The Sweetest Fig
By Chris van Allsburg
Monsieur Bibot, a Parisian dentist, is given two magical figs as payment from one of his patients. The figs, when eaten, make Bibot's dreams become reality. When Bibot realises this he attempts to control the content of his dreams by hypnotizing himself before eating the second fig in order to become the richest man in the world. His dog, Marcel, devours the fig before Bibot gets to it, thus extinguishing his plans to become the richest man in the world. Bibot angrily chases Marcel around his apartment and then under the bed. Annoyed, Bibot goes to sleep. The next morning Bibot wakes to find he has become the dog and Marcel the new master.
Guidelines for Philosophical Discussion
The Sweetest Fig is a book that introduces many philosophical ideas without a clear definition at first. Upon deeper investigation, many notions of issues such as empathy, cruelty, respect, greed, and control arise. What is respect and kindness and why are they important? Is it healthy to try and control everything around you? What are the dangers of greed?
Societies are complicated structures and quite often people forget to ask themselves basic questions about what is truly important to them and why. Talking about concepts of right and wrong can be valuable in developing critical thinking skills. What constitutes "respect" and why is it important to treat others a certain way? Respecting other people fosters mutual respect and creates a beneficial relationship for everyone involved.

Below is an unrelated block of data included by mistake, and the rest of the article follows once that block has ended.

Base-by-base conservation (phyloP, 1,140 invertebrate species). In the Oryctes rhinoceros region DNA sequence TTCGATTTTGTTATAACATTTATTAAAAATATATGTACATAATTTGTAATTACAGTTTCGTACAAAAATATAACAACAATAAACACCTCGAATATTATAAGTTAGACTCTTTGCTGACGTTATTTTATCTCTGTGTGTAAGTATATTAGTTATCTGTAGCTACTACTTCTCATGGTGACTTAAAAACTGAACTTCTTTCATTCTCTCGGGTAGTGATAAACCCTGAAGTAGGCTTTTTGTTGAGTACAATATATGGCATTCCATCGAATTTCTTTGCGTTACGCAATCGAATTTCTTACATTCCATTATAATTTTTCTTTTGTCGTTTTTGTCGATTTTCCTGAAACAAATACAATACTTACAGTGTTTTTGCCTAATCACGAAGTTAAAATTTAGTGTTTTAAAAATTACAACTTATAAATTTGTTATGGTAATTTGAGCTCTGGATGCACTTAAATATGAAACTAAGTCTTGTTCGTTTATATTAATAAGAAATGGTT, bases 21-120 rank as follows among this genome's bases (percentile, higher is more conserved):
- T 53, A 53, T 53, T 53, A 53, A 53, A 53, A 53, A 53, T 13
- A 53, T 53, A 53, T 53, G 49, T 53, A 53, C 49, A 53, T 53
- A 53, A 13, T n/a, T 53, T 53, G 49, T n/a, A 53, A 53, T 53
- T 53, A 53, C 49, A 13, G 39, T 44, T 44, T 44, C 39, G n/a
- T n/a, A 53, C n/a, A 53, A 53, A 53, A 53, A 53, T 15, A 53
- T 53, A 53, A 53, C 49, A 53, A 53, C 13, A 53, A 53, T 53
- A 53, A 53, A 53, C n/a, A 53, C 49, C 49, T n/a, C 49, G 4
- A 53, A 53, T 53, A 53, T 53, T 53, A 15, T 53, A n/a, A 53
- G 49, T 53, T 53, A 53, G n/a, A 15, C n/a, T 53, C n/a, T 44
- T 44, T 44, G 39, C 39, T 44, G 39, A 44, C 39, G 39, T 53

When Bibot and Marcel trade places as dog and master the issue of empathy comes into play. Do you think Bibot regrets the way he has treated Marcel in the past? Why is it important to look at someone else's point of view or "put yourself in their shoes"? Many people will agree that it is of good practice to envision how your actions will affect someone else. Asking the students if they have ever felt victimized by a person who didn't think they were being disrespectful is a way to further this idea. Also, asking what they would have done if roles were reversed could help them understand others' actions. This part of the discussion can easily be led towards issues of social equality and fairness. Some philosophers believe that all individuals should be treated equally in certain aspects such as race, relgion, gender. Equality ties well into the issue of why respecting people is important.
Once Bibot figures out that the figs are indeed magical, he focuses on how to control his dreams to become rich. People often mistake or misplace what truly makes them happy. The question "Does money guarantee happiness?" leads to asking what type of things do people value and why they value them. Should Bibot spend so much effort worrying about getting what he doesn't have? Is it possible to have lofty goals yet still be satisfied with what you already have? Suggesting the importance of evaluating one's goals to conform with their own values could help to provide a greater motivation to achieve those goals by remaining "true to yourself".
By examining how Bibot might view himself in regards to the outside world, such as when he appears naked in the streets of Paris and the great desire to be wealthy, The Sweetest Fig presents some more abstract issues such as Self-worth. Self-worth is another issue that can be brought up by asking a question such as, "What do you admire about other people?", "What do you like about yourself?" and "Why do you think Bibot is so concerned with becoming rich?". Suggesting to tweak one's goals to align with what they regard as admirable, could be said to make them happier and more fulfilled with their lives.
Questions for Philosophical Discussion
Section 1: Monsieur Bibot, the old lady, and the magical figs.
Section 2: Monsieur Bibot, the delicious figs, and his dreams.
Section 3: A reversal of fortune as Marcel eats the last fig.